What the F*ck is Self-Love Anyway?
Over the past decade, a social media-fueled movement has gathered steam: one in the art of self-love. Proponents of the movement claim by learning to love ourselves, we’ll create a societal shift toward peace and caring.
But most of us don’t have a clue what self-love is.
Says you. After a bad week of enduring my boss screaming at me, I go home, pour myself a bottle of wine and drink it in the tub. With a large bar of chocolate.
That’s love! I deserve that.
That isn’t love. That’s wallowing in self-pity.
Wine and chocolate are not doing anything to help you. You might think your sleep isn’t affected by all that sugar and that your mood isn’t changed by that wine, but it is. You’re just so used to having sugar and alcohol in your system that you don’t notice their effects.
Yes, we all need to wallow and throw ourselves a pity party from time to time. I’d argue that society makes us feel far too guilty about wanting to feel some pity for ourselves. You had a bad week, cool. Pity yourself for the night every now and again. Have a glass of wine and a piece of chocolate. Make it two. But if you’re doing this every week, month-in and month-out, then you’re not practicing love. At best, you’re coddling yourself. Wallowing at worst.
Practicing self-love doesn’t mean living the fantasy of every eight-year-old by giving yourself what you want when you want it. Doing that turns you into a self-loathing obese alcoholic.
Loving yourself means being kind while recognizing that frequent and overindulgence are not a recipe for long term pleasure. Self-love is recognizing what is best for future you while not tearing down present you.
So you want me to suffer now for the sake of potential future happiness? But isn’t that what society already preaches?
Let me explain differently. Your twelve-year-old child comes home from school after a long and hard week of exams, certain they failed. Would you suggest they drink a gallon of chocolate milk, eat half a package of cookies, and play video games all weekend?
Well, of course, I wouldn’t do that…
Exactly. You’re their parent — you recognize that in the long run, such behavior would do them zero favors. You wouldn’t even do them favors beyond the next hour. They’d soon be writhing on the floor in pain followed by projectile vomiting all over your living room.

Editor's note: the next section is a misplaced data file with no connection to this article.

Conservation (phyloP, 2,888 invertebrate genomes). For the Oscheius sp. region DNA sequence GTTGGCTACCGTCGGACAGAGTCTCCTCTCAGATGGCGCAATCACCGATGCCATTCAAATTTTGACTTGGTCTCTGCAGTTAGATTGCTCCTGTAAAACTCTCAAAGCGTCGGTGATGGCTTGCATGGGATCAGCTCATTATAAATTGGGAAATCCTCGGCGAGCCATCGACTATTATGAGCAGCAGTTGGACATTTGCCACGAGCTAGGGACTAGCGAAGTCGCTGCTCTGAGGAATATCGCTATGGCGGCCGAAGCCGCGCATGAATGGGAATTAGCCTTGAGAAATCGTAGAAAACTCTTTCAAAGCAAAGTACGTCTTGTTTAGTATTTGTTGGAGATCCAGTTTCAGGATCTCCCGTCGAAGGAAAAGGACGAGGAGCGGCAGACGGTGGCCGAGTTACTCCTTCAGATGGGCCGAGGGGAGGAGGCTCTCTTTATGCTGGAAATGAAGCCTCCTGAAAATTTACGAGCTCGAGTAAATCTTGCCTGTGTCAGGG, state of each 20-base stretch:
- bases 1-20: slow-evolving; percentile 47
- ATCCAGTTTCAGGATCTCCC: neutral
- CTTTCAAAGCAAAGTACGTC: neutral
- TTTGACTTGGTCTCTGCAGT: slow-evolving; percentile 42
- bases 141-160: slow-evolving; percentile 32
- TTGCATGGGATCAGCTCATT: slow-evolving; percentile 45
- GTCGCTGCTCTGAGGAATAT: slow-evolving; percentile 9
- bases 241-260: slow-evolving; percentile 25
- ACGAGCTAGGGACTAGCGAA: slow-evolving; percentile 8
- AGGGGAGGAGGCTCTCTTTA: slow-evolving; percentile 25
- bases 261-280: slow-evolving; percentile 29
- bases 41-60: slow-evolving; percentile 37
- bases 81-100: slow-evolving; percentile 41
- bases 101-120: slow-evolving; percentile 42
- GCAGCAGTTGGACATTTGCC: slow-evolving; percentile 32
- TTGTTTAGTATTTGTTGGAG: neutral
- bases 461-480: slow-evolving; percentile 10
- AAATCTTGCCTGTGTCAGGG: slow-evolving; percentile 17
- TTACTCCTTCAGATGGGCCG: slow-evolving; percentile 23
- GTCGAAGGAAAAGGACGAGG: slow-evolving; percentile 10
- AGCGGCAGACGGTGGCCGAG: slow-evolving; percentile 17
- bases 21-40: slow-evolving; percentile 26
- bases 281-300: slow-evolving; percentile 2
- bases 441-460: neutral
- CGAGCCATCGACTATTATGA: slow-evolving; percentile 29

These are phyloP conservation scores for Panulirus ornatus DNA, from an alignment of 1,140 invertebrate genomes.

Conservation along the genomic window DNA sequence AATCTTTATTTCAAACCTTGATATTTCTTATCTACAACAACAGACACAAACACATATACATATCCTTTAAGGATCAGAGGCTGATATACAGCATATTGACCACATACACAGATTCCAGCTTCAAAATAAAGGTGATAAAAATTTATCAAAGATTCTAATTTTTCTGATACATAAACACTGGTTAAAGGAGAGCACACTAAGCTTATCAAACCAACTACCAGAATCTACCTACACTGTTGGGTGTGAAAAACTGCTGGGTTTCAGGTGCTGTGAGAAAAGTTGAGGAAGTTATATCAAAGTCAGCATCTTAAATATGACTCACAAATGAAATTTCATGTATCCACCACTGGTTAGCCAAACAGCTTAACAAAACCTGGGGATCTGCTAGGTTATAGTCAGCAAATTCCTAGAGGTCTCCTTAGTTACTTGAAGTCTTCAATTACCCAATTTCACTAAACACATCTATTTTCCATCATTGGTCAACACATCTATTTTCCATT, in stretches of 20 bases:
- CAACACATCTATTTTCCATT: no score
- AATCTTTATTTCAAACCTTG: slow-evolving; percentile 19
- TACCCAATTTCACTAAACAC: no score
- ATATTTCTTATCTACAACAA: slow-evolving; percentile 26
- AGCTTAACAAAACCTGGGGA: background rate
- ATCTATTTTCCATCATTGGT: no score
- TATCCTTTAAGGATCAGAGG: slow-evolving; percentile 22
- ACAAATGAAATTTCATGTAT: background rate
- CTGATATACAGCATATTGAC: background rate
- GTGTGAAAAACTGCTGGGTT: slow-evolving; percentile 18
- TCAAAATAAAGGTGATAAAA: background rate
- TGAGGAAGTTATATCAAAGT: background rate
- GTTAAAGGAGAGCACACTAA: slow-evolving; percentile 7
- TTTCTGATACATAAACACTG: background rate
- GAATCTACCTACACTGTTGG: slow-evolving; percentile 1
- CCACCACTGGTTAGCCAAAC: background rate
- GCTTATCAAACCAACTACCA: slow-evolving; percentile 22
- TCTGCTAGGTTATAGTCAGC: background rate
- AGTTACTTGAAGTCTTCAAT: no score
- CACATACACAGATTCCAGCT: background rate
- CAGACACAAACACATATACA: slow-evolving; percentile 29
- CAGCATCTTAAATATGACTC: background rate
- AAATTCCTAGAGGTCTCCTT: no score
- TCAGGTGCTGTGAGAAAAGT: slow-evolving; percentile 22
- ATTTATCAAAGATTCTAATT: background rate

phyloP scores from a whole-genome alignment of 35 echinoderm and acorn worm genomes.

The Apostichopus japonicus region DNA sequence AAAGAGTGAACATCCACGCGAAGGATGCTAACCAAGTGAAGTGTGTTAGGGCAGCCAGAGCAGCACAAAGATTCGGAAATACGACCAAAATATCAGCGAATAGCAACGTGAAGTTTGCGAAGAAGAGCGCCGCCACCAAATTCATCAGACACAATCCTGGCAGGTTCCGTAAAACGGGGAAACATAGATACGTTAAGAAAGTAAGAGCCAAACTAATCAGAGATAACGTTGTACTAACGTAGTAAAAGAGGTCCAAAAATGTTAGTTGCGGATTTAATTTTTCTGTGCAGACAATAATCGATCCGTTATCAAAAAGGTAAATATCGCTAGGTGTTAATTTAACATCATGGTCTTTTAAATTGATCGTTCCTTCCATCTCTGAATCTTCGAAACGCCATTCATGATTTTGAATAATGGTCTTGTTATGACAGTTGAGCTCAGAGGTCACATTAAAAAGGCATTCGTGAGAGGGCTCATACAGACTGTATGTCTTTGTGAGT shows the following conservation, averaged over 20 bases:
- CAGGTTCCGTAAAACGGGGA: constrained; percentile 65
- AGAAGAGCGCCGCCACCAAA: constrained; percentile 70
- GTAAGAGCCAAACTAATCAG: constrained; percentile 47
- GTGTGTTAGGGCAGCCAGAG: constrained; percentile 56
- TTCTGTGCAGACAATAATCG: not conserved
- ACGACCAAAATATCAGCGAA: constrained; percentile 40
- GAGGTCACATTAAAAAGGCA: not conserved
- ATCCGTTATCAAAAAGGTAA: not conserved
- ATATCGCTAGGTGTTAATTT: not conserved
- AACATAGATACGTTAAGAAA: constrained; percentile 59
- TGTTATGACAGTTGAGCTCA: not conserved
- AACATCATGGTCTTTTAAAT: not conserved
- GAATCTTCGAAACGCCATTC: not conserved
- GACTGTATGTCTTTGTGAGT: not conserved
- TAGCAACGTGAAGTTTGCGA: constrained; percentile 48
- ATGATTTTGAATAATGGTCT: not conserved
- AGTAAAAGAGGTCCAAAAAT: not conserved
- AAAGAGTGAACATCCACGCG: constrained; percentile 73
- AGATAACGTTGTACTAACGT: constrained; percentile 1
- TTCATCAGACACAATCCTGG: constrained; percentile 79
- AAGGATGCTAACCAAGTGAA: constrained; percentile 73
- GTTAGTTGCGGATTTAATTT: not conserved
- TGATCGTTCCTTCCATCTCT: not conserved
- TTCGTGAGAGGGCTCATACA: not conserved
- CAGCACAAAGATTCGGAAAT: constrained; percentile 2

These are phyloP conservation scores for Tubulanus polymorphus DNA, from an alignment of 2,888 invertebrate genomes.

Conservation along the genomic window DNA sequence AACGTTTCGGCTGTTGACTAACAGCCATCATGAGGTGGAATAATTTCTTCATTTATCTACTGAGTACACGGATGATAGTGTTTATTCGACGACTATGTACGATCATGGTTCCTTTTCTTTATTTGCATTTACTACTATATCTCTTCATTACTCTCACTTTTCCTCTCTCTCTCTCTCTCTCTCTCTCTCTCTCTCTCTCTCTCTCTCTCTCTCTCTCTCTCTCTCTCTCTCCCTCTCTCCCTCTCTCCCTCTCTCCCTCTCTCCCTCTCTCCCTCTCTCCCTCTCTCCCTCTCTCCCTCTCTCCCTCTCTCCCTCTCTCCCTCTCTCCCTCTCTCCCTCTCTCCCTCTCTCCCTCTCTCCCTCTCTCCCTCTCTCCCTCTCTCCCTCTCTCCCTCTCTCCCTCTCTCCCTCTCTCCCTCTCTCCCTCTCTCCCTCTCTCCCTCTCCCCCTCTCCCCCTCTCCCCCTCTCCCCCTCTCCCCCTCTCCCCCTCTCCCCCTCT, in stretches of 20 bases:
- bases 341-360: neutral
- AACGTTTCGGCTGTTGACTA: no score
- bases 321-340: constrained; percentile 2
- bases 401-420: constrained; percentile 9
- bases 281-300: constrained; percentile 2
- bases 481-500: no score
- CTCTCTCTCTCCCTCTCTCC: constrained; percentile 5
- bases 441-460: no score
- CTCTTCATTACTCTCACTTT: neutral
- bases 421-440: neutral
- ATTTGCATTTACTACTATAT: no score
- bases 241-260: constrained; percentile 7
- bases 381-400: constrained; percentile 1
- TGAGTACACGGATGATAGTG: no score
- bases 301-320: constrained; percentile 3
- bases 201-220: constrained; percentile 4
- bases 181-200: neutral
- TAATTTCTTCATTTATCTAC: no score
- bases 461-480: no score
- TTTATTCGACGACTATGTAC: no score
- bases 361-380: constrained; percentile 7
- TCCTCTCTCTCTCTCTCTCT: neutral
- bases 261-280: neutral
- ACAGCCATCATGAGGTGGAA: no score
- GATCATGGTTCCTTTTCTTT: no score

Instead, you’d encourage your child to talk about their day. You’d let them off the hook for a few of their chores as a reward for how hard they worked that week.
Self-love is much like that.
You are your own parent, taking care of your aching inner child. Your child who desperately wants to make terrible choices because she thinks they will make her feel amazing in the here and now. You have to be her voice of reason. Her kind and compassionate voice of reason.
But let me be clear. Self-love is not easy, nor is it always full of sunshine and rainbows.
So what does self-love look like?
- Self-love looks like putting on your damn pants and going to yoga class when you don’t feel like it. Because going to yoga makes you feel good for a few days, until the next class. And those positive vibes compound. (I promise that changing your clothes is the hardest part of going to yoga when you feel bleh. If you can manage to put on those pants, you’ll be golden.)
- Self-love looks like sitting with your own thoughts, questioning the choices you’re making. Do the people and activities in your life bring you energy and happiness? Or do you merely feel obligation? Or maybe they bring good feelings for a fleeting moment despite bringing long term stress?
- Self-love is saying, “No” instead of people-pleasing. Refusing to over-schedule or do things you don’t want to. We do these things out of fear that others will not love us. But you can have the love of thousands and you will still be unhappy if you don’t love yourself.
- Self-love looks like speaking kindly to yourself when you don’t succeed. “Not yet, but good job for trying. You’ve made a lot of progress.” When you tell yourself you’re stupid or a failure, you are telling yourself that you are unworthy of love.
- Self-love looks like a widow allowing herself to grieve the loss of her husband so that she can move forward. Remembering him with fondness and gratitude for the time she had with him, but accepting that her story must continue without him. This doesn’t mean she can’t weep for him from time to time, it merely means she allows herself to explore life without him.
Self-love looks like not tolerating your boss yelling at you but instead confronting him with calm dignity. Put the fear of losing your job aside and have a conversation with him. Tell him you don’t appreciate the screaming reprimands. You are more motivated by kindness and understanding.
Yea, like that will change anything. Someone who yells at their employees has a lot more to unpack than can be achieved by one confrontation.
But at least effort was made. So that when nothing changes, you can find a new job. You can leave with your head held high, knowing you did everything in your power to resolve the situation before taking drastic action. And you’ll feel good about standing up for yourself and loving yourself enough to make a change.
If you enjoyed this, take a look at some of my other articles:
How do you overcome a fear of living?
Overcoming the fear to live amidst the toxic positivity of a social media-fueled world
Are you allowed to be happy that someone has died?
Society tells us to feel despair, but sometimes we don’t.